Do you work for an institution or a facilitator?

Written by AKA The Pragmatist Monday, 13 February 2012 22:02
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Taken from Simon Deane-John's ever excellent Pragmatist blog ...

Facilitators and Institutions Defined?

A theme that has emerged quite strongly in this blog (as discussed in Chapter 2 of Lipstick On a Pig) is the distinction between facilitators and institutions. In essence, I've defined "facilitators" as organisations that exist to solve their customers problems rather than their own; and "institutions" as organisations that exist to solve their own problems at their customers' expense. To provide some more context, I've extracted the following characteristics that I believe mark an organisation as one or the other. I'm interested in any comments you have.

  • Exist to solve customers’ problems;
  • Do not presume to 'own' the relationship with people who use their products;
  • View the world through the eyes and experiences of people who use their products;
  • Are highly adaptable and responsive to criticism;
  • See uniqueness, change and adaptability as a source of competitive advantage;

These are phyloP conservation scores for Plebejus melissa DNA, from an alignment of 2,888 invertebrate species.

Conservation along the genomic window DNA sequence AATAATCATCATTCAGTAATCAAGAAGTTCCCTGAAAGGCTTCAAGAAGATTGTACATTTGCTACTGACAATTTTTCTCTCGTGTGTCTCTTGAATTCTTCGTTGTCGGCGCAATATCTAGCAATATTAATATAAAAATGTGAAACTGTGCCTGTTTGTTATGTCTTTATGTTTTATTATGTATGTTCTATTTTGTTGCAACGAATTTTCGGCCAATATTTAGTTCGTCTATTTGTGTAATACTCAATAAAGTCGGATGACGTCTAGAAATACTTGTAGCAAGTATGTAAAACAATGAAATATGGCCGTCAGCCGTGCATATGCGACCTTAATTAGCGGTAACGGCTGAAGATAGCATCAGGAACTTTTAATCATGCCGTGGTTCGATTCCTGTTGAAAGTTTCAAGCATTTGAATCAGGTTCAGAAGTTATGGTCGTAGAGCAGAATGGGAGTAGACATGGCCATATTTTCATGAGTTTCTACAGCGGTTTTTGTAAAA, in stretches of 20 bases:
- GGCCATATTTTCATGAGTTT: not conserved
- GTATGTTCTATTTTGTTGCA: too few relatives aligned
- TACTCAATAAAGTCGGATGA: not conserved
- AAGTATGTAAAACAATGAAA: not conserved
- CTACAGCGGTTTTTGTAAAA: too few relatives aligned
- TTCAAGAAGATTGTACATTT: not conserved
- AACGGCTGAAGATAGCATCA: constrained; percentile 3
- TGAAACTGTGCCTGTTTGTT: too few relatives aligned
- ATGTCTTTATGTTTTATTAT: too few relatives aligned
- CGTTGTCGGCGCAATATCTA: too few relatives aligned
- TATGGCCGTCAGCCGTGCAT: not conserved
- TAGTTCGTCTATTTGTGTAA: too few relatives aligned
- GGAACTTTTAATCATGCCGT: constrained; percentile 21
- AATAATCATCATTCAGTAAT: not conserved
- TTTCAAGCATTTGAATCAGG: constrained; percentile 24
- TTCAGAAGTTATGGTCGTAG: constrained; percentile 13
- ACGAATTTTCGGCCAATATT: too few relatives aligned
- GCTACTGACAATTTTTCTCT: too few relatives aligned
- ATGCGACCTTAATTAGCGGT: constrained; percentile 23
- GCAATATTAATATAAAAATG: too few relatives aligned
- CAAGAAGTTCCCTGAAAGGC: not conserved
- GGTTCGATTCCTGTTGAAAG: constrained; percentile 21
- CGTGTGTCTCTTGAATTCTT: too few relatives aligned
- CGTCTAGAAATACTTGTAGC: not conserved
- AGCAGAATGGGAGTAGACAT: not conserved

• Interact well with users in open forums;
  • Work to simplify their products and users' experience;
  • See users as the controllers of their relationship.

  • Exist to solve their own problems at the expense of 'their customers';
  • View the world through the lens of their own products (whether goods or services);
  • Resist criticism and change – believing that their own processes, judgement and publicity should prevail;
  • Impose their own views on staff and 'their' customers, top-down;
  • Run with the herd to retain competitive advantage;
  • Rely on cross-subsidies to distort the attractiveness of new products;
  • Mandate the use of their own add-on services;
  • Avoid addressing the impact of their activities on the wider world;
  • Regard themselves as controlling the relationship with users.

So which side are you on?

Last modified on Friday, 17 February 2012 07:51

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